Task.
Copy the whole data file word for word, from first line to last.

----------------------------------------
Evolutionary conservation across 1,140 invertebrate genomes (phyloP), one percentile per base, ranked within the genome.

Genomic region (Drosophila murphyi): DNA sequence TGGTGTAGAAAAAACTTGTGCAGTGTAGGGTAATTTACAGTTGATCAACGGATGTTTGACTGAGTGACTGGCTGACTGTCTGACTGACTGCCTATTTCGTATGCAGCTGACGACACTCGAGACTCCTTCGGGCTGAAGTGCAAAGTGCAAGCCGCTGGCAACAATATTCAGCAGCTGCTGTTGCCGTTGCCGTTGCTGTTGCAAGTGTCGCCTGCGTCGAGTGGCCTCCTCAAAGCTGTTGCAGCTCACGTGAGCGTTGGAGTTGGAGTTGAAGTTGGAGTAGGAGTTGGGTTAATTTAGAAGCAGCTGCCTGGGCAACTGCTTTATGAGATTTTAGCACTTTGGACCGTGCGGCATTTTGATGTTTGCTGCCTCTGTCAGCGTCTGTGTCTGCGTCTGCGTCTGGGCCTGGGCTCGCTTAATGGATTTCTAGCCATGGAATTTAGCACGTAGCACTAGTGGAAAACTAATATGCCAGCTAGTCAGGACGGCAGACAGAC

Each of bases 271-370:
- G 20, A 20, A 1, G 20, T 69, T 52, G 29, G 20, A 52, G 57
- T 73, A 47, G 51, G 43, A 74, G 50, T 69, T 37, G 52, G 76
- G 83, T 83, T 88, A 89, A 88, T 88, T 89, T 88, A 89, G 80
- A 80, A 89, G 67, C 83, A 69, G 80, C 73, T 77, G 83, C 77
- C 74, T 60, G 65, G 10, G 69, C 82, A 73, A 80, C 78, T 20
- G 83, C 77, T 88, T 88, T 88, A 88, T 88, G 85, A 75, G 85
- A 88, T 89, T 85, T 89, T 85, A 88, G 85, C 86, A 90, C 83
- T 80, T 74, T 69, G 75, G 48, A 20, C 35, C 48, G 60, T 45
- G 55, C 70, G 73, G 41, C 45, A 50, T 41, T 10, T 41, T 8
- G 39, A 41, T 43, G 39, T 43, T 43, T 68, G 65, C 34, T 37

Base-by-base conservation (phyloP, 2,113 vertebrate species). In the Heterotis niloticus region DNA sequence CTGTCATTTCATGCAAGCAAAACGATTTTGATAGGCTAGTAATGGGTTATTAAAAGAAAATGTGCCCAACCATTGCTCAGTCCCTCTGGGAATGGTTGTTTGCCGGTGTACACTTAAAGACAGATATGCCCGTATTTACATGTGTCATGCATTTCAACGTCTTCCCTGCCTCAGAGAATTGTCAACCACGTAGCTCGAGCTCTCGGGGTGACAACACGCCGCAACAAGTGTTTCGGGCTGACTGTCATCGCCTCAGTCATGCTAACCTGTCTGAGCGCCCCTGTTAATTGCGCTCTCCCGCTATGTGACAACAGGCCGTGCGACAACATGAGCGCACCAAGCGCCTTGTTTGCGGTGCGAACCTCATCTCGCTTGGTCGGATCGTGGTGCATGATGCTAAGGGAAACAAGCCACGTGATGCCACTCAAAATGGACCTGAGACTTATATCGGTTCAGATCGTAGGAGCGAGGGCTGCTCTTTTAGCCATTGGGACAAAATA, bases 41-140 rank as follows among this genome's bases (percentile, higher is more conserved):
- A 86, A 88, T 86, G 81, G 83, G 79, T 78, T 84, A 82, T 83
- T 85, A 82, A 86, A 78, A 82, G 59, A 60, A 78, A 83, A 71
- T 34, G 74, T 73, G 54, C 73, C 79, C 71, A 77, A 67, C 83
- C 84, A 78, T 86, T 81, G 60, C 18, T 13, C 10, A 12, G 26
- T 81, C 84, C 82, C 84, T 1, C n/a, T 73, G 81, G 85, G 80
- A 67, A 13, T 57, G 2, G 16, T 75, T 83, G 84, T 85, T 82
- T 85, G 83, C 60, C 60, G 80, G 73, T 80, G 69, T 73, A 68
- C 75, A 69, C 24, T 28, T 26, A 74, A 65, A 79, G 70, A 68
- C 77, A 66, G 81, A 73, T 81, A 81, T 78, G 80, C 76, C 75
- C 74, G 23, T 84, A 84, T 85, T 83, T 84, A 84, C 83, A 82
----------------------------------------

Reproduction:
Evolutionary conservation across 1,140 invertebrate genomes (phyloP), one percentile per base, ranked within the genome.

Genomic region (Drosophila murphyi): DNA sequence TGGTGTAGAAAAAACTTGTGCAGTGTAGGGTAATTTACAGTTGATCAACGGATGTTTGACTGAGTGACTGGCTGACTGTCTGACTGACTGCCTATTTCGTATGCAGCTGACGACACTCGAGACTCCTTCGGGCTGAAGTGCAAAGTGCAAGCCGCTGGCAACAATATTCAGCAGCTGCTGTTGCCGTTGCCGTTGCTGTTGCAAGTGTCGCCTGCGTCGAGTGGCCTCCTCAAAGCTGTTGCAGCTCACGTGAGCGTTGGAGTTGGAGTTGAAGTTGGAGTAGGAGTTGGGTTAATTTAGAAGCAGCTGCCTGGGCAACTGCTTTATGAGATTTTAGCACTTTGGACCGTGCGGCATTTTGATGTTTGCTGCCTCTGTCAGCGTCTGTGTCTGCGTCTGCGTCTGGGCCTGGGCTCGCTTAATGGATTTCTAGCCATGGAATTTAGCACGTAGCACTAGTGGAAAACTAATATGCCAGCTAGTCAGGACGGCAGACAGAC

Each of bases 271-370:
- G 20, A 20, A 1, G 20, T 69, T 52, G 29, G 20, A 52, G 57
- T 73, A 47, G 51, G 43, A 74, G 50, T 69, T 37, G 52, G 76
- G 83, T 83, T 88, A 89, A 88, T 88, T 89, T 88, A 89, G 80
- A 80, A 89, G 67, C 83, A 69, G 80, C 73, T 77, G 83, C 77
- C 74, T 60, G 65, G 10, G 69, C 82, A 73, A 80, C 78, T 20
- G 83, C 77, T 88, T 88, T 88, A 88, T 88, G 85, A 75, G 85
- A 88, T 89, T 85, T 89, T 85, A 88, G 85, C 86, A 90, C 83
- T 80, T 74, T 69, G 75, G 48, A 20, C 35, C 48, G 60, T 45
- G 55, C 70, G 73, G 41, C 45, A 50, T 41, T 10, T 41, T 8
- G 39, A 41, T 43, G 39, T 43, T 43, T 68, G 65, C 34, T 37

Base-by-base conservation (phyloP, 2,113 vertebrate species). In the Heterotis niloticus region DNA sequence CTGTCATTTCATGCAAGCAAAACGATTTTGATAGGCTAGTAATGGGTTATTAAAAGAAAATGTGCCCAACCATTGCTCAGTCCCTCTGGGAATGGTTGTTTGCCGGTGTACACTTAAAGACAGATATGCCCGTATTTACATGTGTCATGCATTTCAACGTCTTCCCTGCCTCAGAGAATTGTCAACCACGTAGCTCGAGCTCTCGGGGTGACAACACGCCGCAACAAGTGTTTCGGGCTGACTGTCATCGCCTCAGTCATGCTAACCTGTCTGAGCGCCCCTGTTAATTGCGCTCTCCCGCTATGTGACAACAGGCCGTGCGACAACATGAGCGCACCAAGCGCCTTGTTTGCGGTGCGAACCTCATCTCGCTTGGTCGGATCGTGGTGCATGATGCTAAGGGAAACAAGCCACGTGATGCCACTCAAAATGGACCTGAGACTTATATCGGTTCAGATCGTAGGAGCGAGGGCTGCTCTTTTAGCCATTGGGACAAAATA, bases 41-140 rank as follows among this genome's bases (percentile, higher is more conserved):
- A 86, A 88, T 86, G 81, G 83, G 79, T 78, T 84, A 82, T 83
- T 85, A 82, A 86, A 78, A 82, G 59, A 60, A 78, A 83, A 71
- T 34, G 74, T 73, G 54, C 73, C 79, C 71, A 77, A 67, C 83
- C 84, A 78, T 86, T 81, G 60, C 18, T 13, C 10, A 12, G 26
- T 81, C 84, C 82, C 84, T 1, C n/a, T 73, G 81, G 85, G 80
- A 67, A 13, T 57, G 2, G 16, T 75, T 83, G 84, T 85, T 82
- T 85, G 83, C 60, C 60, G 80, G 73, T 80, G 69, T 73, A 68
- C 75, A 69, C 24, T 28, T 26, A 74, A 65, A 79, G 70, A 68
- C 77, A 66, G 81, A 73, T 81, A 81, T 78, G 80, C 76, C 75
- C 74, G 23, T 84, A 84, T 85, T 83, T 84, A 84, C 83, A 82